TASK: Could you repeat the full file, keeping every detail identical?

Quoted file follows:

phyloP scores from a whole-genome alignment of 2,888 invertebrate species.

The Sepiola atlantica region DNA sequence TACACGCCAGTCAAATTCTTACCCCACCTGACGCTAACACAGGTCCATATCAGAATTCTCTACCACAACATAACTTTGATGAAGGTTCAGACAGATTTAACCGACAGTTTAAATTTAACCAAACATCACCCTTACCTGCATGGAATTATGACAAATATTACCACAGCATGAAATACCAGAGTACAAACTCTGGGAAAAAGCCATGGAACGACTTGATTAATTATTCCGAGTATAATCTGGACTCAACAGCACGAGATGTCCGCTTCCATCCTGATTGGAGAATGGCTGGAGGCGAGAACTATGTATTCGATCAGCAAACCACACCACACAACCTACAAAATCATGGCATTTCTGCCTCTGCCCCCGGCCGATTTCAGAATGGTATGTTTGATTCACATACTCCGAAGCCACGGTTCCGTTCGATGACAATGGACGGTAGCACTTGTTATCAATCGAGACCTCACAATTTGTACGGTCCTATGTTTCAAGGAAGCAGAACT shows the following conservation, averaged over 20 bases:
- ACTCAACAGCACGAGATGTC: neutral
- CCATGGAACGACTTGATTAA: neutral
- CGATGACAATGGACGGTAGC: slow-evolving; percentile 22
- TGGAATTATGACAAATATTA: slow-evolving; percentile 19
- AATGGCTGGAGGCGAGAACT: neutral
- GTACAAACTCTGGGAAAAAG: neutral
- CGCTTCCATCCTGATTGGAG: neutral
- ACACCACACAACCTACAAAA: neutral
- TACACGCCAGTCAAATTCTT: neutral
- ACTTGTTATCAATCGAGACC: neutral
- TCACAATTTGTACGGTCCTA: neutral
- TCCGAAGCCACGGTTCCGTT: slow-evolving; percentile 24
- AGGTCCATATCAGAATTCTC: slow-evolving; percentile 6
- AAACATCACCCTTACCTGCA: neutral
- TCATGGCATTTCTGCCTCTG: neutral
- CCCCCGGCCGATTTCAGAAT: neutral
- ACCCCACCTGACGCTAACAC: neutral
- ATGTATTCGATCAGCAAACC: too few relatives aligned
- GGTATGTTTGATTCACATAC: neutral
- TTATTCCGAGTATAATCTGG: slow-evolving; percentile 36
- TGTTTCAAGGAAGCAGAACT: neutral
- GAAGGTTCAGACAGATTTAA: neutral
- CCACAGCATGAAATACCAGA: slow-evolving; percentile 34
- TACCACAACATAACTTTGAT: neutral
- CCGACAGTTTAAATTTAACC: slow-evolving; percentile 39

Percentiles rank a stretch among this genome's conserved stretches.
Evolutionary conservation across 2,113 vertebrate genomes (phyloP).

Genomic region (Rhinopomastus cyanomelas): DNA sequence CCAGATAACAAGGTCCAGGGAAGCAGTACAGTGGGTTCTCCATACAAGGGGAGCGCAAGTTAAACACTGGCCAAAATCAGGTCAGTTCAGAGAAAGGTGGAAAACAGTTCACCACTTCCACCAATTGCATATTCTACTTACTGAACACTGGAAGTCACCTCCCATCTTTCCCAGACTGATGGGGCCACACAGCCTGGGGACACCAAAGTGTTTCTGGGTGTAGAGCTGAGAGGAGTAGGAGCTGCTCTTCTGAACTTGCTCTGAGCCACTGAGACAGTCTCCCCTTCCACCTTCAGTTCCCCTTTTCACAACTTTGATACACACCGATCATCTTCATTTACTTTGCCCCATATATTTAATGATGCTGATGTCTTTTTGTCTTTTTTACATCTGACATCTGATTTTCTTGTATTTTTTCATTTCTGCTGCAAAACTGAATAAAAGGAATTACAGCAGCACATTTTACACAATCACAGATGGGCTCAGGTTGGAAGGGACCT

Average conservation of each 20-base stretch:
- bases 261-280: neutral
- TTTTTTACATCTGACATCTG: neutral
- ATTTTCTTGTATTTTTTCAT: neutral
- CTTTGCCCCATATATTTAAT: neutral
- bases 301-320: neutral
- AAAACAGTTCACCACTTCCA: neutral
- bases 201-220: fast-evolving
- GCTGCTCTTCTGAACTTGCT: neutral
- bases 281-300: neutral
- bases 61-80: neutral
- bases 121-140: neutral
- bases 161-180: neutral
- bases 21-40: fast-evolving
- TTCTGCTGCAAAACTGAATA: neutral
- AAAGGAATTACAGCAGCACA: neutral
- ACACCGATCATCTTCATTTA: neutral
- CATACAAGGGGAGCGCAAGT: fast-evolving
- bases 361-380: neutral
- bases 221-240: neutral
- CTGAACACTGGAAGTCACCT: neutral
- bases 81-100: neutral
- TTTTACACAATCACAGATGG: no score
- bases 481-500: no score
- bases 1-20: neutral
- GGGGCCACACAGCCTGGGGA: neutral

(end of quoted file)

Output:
phyloP scores from a whole-genome alignment of 2,888 invertebrate species.

The Sepiola atlantica region DNA sequence TACACGCCAGTCAAATTCTTACCCCACCTGACGCTAACACAGGTCCATATCAGAATTCTCTACCACAACATAACTTTGATGAAGGTTCAGACAGATTTAACCGACAGTTTAAATTTAACCAAACATCACCCTTACCTGCATGGAATTATGACAAATATTACCACAGCATGAAATACCAGAGTACAAACTCTGGGAAAAAGCCATGGAACGACTTGATTAATTATTCCGAGTATAATCTGGACTCAACAGCACGAGATGTCCGCTTCCATCCTGATTGGAGAATGGCTGGAGGCGAGAACTATGTATTCGATCAGCAAACCACACCACACAACCTACAAAATCATGGCATTTCTGCCTCTGCCCCCGGCCGATTTCAGAATGGTATGTTTGATTCACATACTCCGAAGCCACGGTTCCGTTCGATGACAATGGACGGTAGCACTTGTTATCAATCGAGACCTCACAATTTGTACGGTCCTATGTTTCAAGGAAGCAGAACT shows the following conservation, averaged over 20 bases:
- ACTCAACAGCACGAGATGTC: neutral
- CCATGGAACGACTTGATTAA: neutral
- CGATGACAATGGACGGTAGC: slow-evolving; percentile 22
- TGGAATTATGACAAATATTA: slow-evolving; percentile 19
- AATGGCTGGAGGCGAGAACT: neutral
- GTACAAACTCTGGGAAAAAG: neutral
- CGCTTCCATCCTGATTGGAG: neutral
- ACACCACACAACCTACAAAA: neutral
- TACACGCCAGTCAAATTCTT: neutral
- ACTTGTTATCAATCGAGACC: neutral
- TCACAATTTGTACGGTCCTA: neutral
- TCCGAAGCCACGGTTCCGTT: slow-evolving; percentile 24
- AGGTCCATATCAGAATTCTC: slow-evolving; percentile 6
- AAACATCACCCTTACCTGCA: neutral
- TCATGGCATTTCTGCCTCTG: neutral
- CCCCCGGCCGATTTCAGAAT: neutral
- ACCCCACCTGACGCTAACAC: neutral
- ATGTATTCGATCAGCAAACC: too few relatives aligned
- GGTATGTTTGATTCACATAC: neutral
- TTATTCCGAGTATAATCTGG: slow-evolving; percentile 36
- TGTTTCAAGGAAGCAGAACT: neutral
- GAAGGTTCAGACAGATTTAA: neutral
- CCACAGCATGAAATACCAGA: slow-evolving; percentile 34
- TACCACAACATAACTTTGAT: neutral
- CCGACAGTTTAAATTTAACC: slow-evolving; percentile 39

Percentiles rank a stretch among this genome's conserved stretches.
Evolutionary conservation across 2,113 vertebrate genomes (phyloP).

Genomic region (Rhinopomastus cyanomelas): DNA sequence CCAGATAACAAGGTCCAGGGAAGCAGTACAGTGGGTTCTCCATACAAGGGGAGCGCAAGTTAAACACTGGCCAAAATCAGGTCAGTTCAGAGAAAGGTGGAAAACAGTTCACCACTTCCACCAATTGCATATTCTACTTACTGAACACTGGAAGTCACCTCCCATCTTTCCCAGACTGATGGGGCCACACAGCCTGGGGACACCAAAGTGTTTCTGGGTGTAGAGCTGAGAGGAGTAGGAGCTGCTCTTCTGAACTTGCTCTGAGCCACTGAGACAGTCTCCCCTTCCACCTTCAGTTCCCCTTTTCACAACTTTGATACACACCGATCATCTTCATTTACTTTGCCCCATATATTTAATGATGCTGATGTCTTTTTGTCTTTTTTACATCTGACATCTGATTTTCTTGTATTTTTTCATTTCTGCTGCAAAACTGAATAAAAGGAATTACAGCAGCACATTTTACACAATCACAGATGGGCTCAGGTTGGAAGGGACCT

Average conservation of each 20-base stretch:
- bases 261-280: neutral
- TTTTTTACATCTGACATCTG: neutral
- ATTTTCTTGTATTTTTTCAT: neutral
- CTTTGCCCCATATATTTAAT: neutral
- bases 301-320: neutral
- AAAACAGTTCACCACTTCCA: neutral
- bases 201-220: fast-evolving
- GCTGCTCTTCTGAACTTGCT: neutral
- bases 281-300: neutral
- bases 61-80: neutral
- bases 121-140: neutral
- bases 161-180: neutral
- bases 21-40: fast-evolving
- TTCTGCTGCAAAACTGAATA: neutral
- AAAGGAATTACAGCAGCACA: neutral
- ACACCGATCATCTTCATTTA: neutral
- CATACAAGGGGAGCGCAAGT: fast-evolving
- bases 361-380: neutral
- bases 221-240: neutral
- CTGAACACTGGAAGTCACCT: neutral
- bases 81-100: neutral
- TTTTACACAATCACAGATGG: no score
- bases 481-500: no score
- bases 1-20: neutral
- GGGGCCACACAGCCTGGGGA: neutral